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Clinical experiences with acute mastoiditis--1988 through 1998.


The incidence of acute mastoiditis has declined dramatically during the postantibiotic era. Even so, antibiotic-resistant or unusual pathogens can still cause this disease entity. At our hospital, we documented an increase in antibiotic-resistant and atypical pathogens such as Actinomyces spp. and Mycobacterium tuberculosis. In this paper, we discuss the optimal diagnosis and treatment strategy for acute mastoiditis, and we describe our retrospective review of 13 patients with mastoiditis who were treated at our hospital from 1988 through 1998. Eight of these patients recovered following treatment with intravenous antibiotics, with or without myringotomy, and five who had complications, of disease were managed surgically. Among these five, one developed chronic otitis media and one developed cholesteatoma 3 years later. For patients with acute mastoiditis, we emphasize the need to be aware of any unusual pathogens that do not respond to empiric antibiotic therapy.


Acute mastoiditis is an inflammation of the mastoid process that occurs with acute or subacute otitis media. Its distinct characteristics are erythematous swelling in the postauricular area or mastoid region and an anterior displacement of the auricle. When acute mastoiditis causes a subperiosteal abscess, a fluctuation of the postauricular area can occur. [1] Simple mastoid imaging series of the lesion side have shown a cloudiness in the mastoid air cell. If the mastoiditis is left untreated or if it is treated inappropriately, it can cause severe complications, such as subperiosteal abscess, Bezold's abscess, meningitis, brain abscess, sigmoid sinus thrombophlebitis, and Gradenigo's syndrome.

The widespread use of broad-spectrum antibiotics has led to a significant decline in the incidence of acute mastoiditis. [2] When it does occur, it requires an accurate diagnosis and appropriate treatment during the initial stages because of the possibility of serious complications. At our hospital, we observed an increase in the incidence of acute mastoiditis that was brought on by atypical and antibiotic-resistant organisms. In one of these cases, serious complications occurred because the mastoiditis was not diagnosed and treated properly.

Patients and methods

We retrospectively reviewed data on 13 patients (7 males), aged 7 months to 19 years, with acute mastoiditis who were treated at our hospital from 1988 through 1998. We used three diagnostic criteria to identify acute mastoiditis: the persistence of acute otitis media and otorrhea despite antibiotic therapy, the presence of complications (e.g., erythema, tenderness, swelling, or subperiosteal abscess in the mastoid region), and radiologic images that demonstrated haziness or bone destruction in the mastoid air cell.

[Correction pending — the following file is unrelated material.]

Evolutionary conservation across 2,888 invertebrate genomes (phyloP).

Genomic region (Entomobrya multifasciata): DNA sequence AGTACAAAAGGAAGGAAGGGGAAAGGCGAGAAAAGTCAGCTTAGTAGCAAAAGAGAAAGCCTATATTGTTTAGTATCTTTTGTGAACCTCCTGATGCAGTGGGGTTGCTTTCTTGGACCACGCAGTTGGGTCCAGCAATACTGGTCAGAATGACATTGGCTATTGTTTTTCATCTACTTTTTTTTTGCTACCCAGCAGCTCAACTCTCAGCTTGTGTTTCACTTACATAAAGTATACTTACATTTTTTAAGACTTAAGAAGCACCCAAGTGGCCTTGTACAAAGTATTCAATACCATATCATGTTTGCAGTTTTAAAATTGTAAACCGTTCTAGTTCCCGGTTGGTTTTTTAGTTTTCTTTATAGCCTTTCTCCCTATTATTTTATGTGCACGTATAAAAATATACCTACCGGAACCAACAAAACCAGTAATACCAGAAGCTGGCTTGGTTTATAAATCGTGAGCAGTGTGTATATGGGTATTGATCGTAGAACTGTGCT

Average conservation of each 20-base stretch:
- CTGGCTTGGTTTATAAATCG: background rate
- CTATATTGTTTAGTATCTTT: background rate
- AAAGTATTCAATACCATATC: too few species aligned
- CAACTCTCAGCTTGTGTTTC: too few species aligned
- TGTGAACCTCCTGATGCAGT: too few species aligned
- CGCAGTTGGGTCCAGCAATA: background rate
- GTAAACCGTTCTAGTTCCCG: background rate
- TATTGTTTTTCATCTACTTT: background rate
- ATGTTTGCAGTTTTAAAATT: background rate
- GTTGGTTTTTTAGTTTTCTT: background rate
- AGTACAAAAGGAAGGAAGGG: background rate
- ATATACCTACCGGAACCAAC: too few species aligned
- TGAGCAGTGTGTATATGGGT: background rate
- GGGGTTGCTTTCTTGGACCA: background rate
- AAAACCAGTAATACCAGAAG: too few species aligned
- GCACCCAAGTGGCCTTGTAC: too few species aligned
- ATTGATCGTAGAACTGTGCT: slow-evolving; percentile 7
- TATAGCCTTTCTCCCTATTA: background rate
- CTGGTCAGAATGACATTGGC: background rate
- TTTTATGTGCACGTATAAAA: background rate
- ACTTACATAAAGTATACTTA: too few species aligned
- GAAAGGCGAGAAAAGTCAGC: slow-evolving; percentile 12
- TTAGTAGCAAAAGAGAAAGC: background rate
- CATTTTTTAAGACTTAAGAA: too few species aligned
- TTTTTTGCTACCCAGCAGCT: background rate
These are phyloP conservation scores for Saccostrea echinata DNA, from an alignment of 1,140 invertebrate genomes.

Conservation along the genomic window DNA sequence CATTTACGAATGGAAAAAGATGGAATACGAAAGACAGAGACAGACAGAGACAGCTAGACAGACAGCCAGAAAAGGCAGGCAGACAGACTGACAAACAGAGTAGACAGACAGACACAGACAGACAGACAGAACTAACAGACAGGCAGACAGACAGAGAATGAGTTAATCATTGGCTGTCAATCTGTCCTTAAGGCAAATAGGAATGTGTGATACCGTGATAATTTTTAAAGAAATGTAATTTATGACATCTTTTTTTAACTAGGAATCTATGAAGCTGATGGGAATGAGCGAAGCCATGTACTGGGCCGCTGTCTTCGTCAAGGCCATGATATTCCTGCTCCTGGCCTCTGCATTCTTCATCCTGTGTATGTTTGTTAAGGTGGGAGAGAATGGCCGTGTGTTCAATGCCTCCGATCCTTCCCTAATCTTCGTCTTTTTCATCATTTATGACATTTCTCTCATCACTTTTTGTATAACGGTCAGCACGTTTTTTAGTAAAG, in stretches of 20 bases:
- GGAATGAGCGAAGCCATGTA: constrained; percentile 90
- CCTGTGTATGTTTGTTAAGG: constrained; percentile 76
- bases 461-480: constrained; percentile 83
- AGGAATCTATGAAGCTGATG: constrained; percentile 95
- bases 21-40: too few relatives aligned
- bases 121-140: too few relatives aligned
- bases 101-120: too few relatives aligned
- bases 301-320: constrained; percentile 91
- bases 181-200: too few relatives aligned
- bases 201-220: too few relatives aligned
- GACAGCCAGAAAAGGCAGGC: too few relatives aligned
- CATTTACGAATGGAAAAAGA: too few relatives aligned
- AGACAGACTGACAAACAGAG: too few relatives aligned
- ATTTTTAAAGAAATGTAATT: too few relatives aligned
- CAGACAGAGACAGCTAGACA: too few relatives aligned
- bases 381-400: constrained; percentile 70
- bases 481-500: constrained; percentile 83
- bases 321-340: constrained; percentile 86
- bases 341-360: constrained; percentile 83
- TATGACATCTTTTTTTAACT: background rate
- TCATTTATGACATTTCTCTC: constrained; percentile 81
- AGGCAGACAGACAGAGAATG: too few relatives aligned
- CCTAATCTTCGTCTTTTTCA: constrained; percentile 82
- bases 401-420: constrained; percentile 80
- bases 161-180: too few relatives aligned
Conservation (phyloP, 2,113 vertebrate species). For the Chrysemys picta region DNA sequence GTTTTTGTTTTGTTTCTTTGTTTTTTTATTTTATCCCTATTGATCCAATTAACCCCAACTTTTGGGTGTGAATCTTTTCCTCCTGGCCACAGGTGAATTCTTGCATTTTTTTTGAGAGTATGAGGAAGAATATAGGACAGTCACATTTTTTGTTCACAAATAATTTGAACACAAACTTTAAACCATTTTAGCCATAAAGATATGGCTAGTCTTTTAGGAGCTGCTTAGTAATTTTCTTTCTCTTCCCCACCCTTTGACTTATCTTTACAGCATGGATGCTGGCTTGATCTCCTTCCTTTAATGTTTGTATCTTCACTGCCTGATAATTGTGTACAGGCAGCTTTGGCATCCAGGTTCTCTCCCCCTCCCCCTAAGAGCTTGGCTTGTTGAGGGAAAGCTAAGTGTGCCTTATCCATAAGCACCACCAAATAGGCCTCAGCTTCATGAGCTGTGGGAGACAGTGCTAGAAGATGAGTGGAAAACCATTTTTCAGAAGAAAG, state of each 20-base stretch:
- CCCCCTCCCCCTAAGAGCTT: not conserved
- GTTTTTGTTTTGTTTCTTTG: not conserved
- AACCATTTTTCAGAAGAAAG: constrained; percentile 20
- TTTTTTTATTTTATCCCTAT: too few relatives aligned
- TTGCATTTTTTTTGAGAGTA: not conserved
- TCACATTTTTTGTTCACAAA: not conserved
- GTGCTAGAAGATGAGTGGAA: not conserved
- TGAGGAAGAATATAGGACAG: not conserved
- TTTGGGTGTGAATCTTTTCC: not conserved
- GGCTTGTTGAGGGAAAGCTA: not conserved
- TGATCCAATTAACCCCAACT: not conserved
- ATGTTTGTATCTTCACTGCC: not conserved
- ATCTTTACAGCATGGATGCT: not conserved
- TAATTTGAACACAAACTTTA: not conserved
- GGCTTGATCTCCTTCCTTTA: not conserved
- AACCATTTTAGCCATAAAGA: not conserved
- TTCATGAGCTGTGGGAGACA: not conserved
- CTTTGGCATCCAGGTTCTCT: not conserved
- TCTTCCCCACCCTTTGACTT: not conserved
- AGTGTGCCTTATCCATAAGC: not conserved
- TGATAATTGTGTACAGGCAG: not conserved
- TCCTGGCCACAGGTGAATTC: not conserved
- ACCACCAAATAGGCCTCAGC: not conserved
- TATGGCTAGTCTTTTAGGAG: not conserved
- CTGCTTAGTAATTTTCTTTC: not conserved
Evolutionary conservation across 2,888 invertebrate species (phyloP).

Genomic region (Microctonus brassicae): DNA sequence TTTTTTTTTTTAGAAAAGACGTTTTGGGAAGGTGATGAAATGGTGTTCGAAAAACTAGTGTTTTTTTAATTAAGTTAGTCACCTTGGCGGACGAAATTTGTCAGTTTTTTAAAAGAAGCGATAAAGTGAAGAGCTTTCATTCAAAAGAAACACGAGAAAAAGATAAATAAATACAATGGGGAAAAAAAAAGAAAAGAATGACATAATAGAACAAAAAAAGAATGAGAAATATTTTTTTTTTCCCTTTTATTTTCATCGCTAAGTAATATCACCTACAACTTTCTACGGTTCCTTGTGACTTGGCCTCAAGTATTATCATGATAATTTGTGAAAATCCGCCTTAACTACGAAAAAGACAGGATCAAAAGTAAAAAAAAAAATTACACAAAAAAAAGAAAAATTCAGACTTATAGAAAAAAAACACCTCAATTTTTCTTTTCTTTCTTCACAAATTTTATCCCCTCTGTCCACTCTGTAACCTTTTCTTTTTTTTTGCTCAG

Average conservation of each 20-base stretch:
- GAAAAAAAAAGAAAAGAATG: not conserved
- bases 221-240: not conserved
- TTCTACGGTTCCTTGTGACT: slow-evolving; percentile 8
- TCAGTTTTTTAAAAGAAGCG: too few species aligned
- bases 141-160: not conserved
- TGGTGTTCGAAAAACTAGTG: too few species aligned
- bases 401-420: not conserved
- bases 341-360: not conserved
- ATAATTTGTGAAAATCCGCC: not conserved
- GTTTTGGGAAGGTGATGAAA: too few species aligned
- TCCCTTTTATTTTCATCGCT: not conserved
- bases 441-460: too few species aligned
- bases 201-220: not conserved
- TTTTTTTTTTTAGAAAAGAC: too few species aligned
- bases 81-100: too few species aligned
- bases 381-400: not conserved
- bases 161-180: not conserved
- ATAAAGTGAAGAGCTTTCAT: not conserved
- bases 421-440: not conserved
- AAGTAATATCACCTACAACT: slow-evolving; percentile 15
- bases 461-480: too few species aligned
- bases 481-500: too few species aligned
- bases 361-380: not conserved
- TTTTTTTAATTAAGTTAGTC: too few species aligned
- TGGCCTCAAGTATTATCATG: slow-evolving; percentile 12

Ordinary culture of purulent discharge and antibiotic sensitivity tests were conducted on nine patients, and they were treated with appropriate antibiotics via intravenous or intramuscular injection. When culture results were not confirmed or when the organism was not detected, cephalosporin and aminoglycoside antibiotics were prescribed empirically.

Myringotomy was performed in cases when fever and swelling of the tympanic membrane worsened despite the use of antibiotics because of the concern over further complications. Mastoidectomy was performed if there was no sign of improvement 48 to 72 hours after the initiation of antibiotic therapy and if temporal bone computed tomography (CT) showed absorption of mastoid air cells and common cavity formation (coalescent mastoiditis). As a general rule, the initial procedure involved only a simple cortical mastoidectomy to drain purulent discharge from the mastoid cavity. However, when there was mucosal disease caused by severe osteitis of the mastoid air cell, a canal-wall-up mastoidectomy was performed. A canal-wall-down mastoidectomy was performed if a posterior canal-wall bone defect was found during surgery.